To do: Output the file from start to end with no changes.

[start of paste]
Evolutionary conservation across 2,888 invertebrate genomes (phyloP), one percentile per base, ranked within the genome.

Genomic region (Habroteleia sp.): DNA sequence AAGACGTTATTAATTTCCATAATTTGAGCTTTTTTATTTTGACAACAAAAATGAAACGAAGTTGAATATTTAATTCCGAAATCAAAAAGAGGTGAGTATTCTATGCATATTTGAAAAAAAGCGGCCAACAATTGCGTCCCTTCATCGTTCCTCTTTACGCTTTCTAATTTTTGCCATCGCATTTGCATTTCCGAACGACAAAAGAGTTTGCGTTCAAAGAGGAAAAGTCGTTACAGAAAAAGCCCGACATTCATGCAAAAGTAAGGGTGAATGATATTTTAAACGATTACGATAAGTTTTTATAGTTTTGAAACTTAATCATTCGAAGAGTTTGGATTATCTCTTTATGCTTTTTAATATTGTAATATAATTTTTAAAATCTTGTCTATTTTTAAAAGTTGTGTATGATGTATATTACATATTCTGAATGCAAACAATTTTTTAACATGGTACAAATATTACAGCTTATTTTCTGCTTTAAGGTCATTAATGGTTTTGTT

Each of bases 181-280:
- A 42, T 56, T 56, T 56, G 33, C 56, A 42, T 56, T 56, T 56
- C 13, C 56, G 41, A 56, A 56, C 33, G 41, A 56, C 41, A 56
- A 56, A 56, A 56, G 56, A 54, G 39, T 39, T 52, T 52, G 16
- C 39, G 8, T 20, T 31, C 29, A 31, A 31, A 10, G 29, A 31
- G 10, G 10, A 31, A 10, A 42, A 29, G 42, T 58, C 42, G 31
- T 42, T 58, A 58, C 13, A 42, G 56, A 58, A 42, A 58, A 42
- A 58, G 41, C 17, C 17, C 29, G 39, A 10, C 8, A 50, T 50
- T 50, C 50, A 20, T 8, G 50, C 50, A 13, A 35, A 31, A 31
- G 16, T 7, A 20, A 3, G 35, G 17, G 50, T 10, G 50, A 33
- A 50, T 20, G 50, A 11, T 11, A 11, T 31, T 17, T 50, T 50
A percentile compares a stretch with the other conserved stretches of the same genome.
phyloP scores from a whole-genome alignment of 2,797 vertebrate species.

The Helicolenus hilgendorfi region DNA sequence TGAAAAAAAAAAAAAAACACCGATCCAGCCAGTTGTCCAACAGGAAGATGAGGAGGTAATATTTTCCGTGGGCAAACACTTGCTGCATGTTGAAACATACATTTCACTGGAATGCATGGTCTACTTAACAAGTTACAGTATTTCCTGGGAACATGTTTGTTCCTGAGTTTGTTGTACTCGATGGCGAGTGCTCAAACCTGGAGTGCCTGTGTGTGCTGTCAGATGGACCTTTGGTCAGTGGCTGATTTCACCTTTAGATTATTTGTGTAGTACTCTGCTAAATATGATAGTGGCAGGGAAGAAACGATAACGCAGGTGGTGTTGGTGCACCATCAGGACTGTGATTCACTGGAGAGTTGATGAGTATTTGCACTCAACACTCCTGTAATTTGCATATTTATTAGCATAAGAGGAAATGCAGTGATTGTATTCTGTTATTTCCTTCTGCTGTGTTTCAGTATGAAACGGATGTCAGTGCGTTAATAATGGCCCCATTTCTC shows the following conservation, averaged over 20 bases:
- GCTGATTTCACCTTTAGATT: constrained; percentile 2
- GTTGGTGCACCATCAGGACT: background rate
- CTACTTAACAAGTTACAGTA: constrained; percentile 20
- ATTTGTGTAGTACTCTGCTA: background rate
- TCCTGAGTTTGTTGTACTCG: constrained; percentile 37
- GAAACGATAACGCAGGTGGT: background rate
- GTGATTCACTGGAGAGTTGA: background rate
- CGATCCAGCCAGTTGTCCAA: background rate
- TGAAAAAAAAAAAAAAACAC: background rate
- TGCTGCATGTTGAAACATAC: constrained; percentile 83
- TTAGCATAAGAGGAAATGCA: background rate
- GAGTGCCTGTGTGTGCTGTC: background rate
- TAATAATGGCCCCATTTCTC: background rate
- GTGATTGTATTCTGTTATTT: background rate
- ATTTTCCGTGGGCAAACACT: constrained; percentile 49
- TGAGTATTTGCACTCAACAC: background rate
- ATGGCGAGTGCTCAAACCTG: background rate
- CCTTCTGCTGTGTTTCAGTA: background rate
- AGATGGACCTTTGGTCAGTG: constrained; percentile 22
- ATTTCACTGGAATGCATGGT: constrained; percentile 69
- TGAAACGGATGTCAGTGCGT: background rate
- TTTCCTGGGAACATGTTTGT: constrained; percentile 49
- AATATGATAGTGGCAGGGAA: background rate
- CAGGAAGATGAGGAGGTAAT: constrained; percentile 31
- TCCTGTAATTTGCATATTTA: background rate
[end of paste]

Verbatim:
Evolutionary conservation across 2,888 invertebrate genomes (phyloP), one percentile per base, ranked within the genome.

Genomic region (Habroteleia sp.): DNA sequence AAGACGTTATTAATTTCCATAATTTGAGCTTTTTTATTTTGACAACAAAAATGAAACGAAGTTGAATATTTAATTCCGAAATCAAAAAGAGGTGAGTATTCTATGCATATTTGAAAAAAAGCGGCCAACAATTGCGTCCCTTCATCGTTCCTCTTTACGCTTTCTAATTTTTGCCATCGCATTTGCATTTCCGAACGACAAAAGAGTTTGCGTTCAAAGAGGAAAAGTCGTTACAGAAAAAGCCCGACATTCATGCAAAAGTAAGGGTGAATGATATTTTAAACGATTACGATAAGTTTTTATAGTTTTGAAACTTAATCATTCGAAGAGTTTGGATTATCTCTTTATGCTTTTTAATATTGTAATATAATTTTTAAAATCTTGTCTATTTTTAAAAGTTGTGTATGATGTATATTACATATTCTGAATGCAAACAATTTTTTAACATGGTACAAATATTACAGCTTATTTTCTGCTTTAAGGTCATTAATGGTTTTGTT

Each of bases 181-280:
- A 42, T 56, T 56, T 56, G 33, C 56, A 42, T 56, T 56, T 56
- C 13, C 56, G 41, A 56, A 56, C 33, G 41, A 56, C 41, A 56
- A 56, A 56, A 56, G 56, A 54, G 39, T 39, T 52, T 52, G 16
- C 39, G 8, T 20, T 31, C 29, A 31, A 31, A 10, G 29, A 31
- G 10, G 10, A 31, A 10, A 42, A 29, G 42, T 58, C 42, G 31
- T 42, T 58, A 58, C 13, A 42, G 56, A 58, A 42, A 58, A 42
- A 58, G 41, C 17, C 17, C 29, G 39, A 10, C 8, A 50, T 50
- T 50, C 50, A 20, T 8, G 50, C 50, A 13, A 35, A 31, A 31
- G 16, T 7, A 20, A 3, G 35, G 17, G 50, T 10, G 50, A 33
- A 50, T 20, G 50, A 11, T 11, A 11, T 31, T 17, T 50, T 50
A percentile compares a stretch with the other conserved stretches of the same genome.
phyloP scores from a whole-genome alignment of 2,797 vertebrate species.

The Helicolenus hilgendorfi region DNA sequence TGAAAAAAAAAAAAAAACACCGATCCAGCCAGTTGTCCAACAGGAAGATGAGGAGGTAATATTTTCCGTGGGCAAACACTTGCTGCATGTTGAAACATACATTTCACTGGAATGCATGGTCTACTTAACAAGTTACAGTATTTCCTGGGAACATGTTTGTTCCTGAGTTTGTTGTACTCGATGGCGAGTGCTCAAACCTGGAGTGCCTGTGTGTGCTGTCAGATGGACCTTTGGTCAGTGGCTGATTTCACCTTTAGATTATTTGTGTAGTACTCTGCTAAATATGATAGTGGCAGGGAAGAAACGATAACGCAGGTGGTGTTGGTGCACCATCAGGACTGTGATTCACTGGAGAGTTGATGAGTATTTGCACTCAACACTCCTGTAATTTGCATATTTATTAGCATAAGAGGAAATGCAGTGATTGTATTCTGTTATTTCCTTCTGCTGTGTTTCAGTATGAAACGGATGTCAGTGCGTTAATAATGGCCCCATTTCTC shows the following conservation, averaged over 20 bases:
- GCTGATTTCACCTTTAGATT: constrained; percentile 2
- GTTGGTGCACCATCAGGACT: background rate
- CTACTTAACAAGTTACAGTA: constrained; percentile 20
- ATTTGTGTAGTACTCTGCTA: background rate
- TCCTGAGTTTGTTGTACTCG: constrained; percentile 37
- GAAACGATAACGCAGGTGGT: background rate
- GTGATTCACTGGAGAGTTGA: background rate
- CGATCCAGCCAGTTGTCCAA: background rate
- TGAAAAAAAAAAAAAAACAC: background rate
- TGCTGCATGTTGAAACATAC: constrained; percentile 83
- TTAGCATAAGAGGAAATGCA: background rate
- GAGTGCCTGTGTGTGCTGTC: background rate
- TAATAATGGCCCCATTTCTC: background rate
- GTGATTGTATTCTGTTATTT: background rate
- ATTTTCCGTGGGCAAACACT: constrained; percentile 49
- TGAGTATTTGCACTCAACAC: background rate
- ATGGCGAGTGCTCAAACCTG: background rate
- CCTTCTGCTGTGTTTCAGTA: background rate
- AGATGGACCTTTGGTCAGTG: constrained; percentile 22
- ATTTCACTGGAATGCATGGT: constrained; percentile 69
- TGAAACGGATGTCAGTGCGT: background rate
- TTTCCTGGGAACATGTTTGT: constrained; percentile 49
- AATATGATAGTGGCAGGGAA: background rate
- CAGGAAGATGAGGAGGTAAT: constrained; percentile 31
- TCCTGTAATTTGCATATTTA: background rate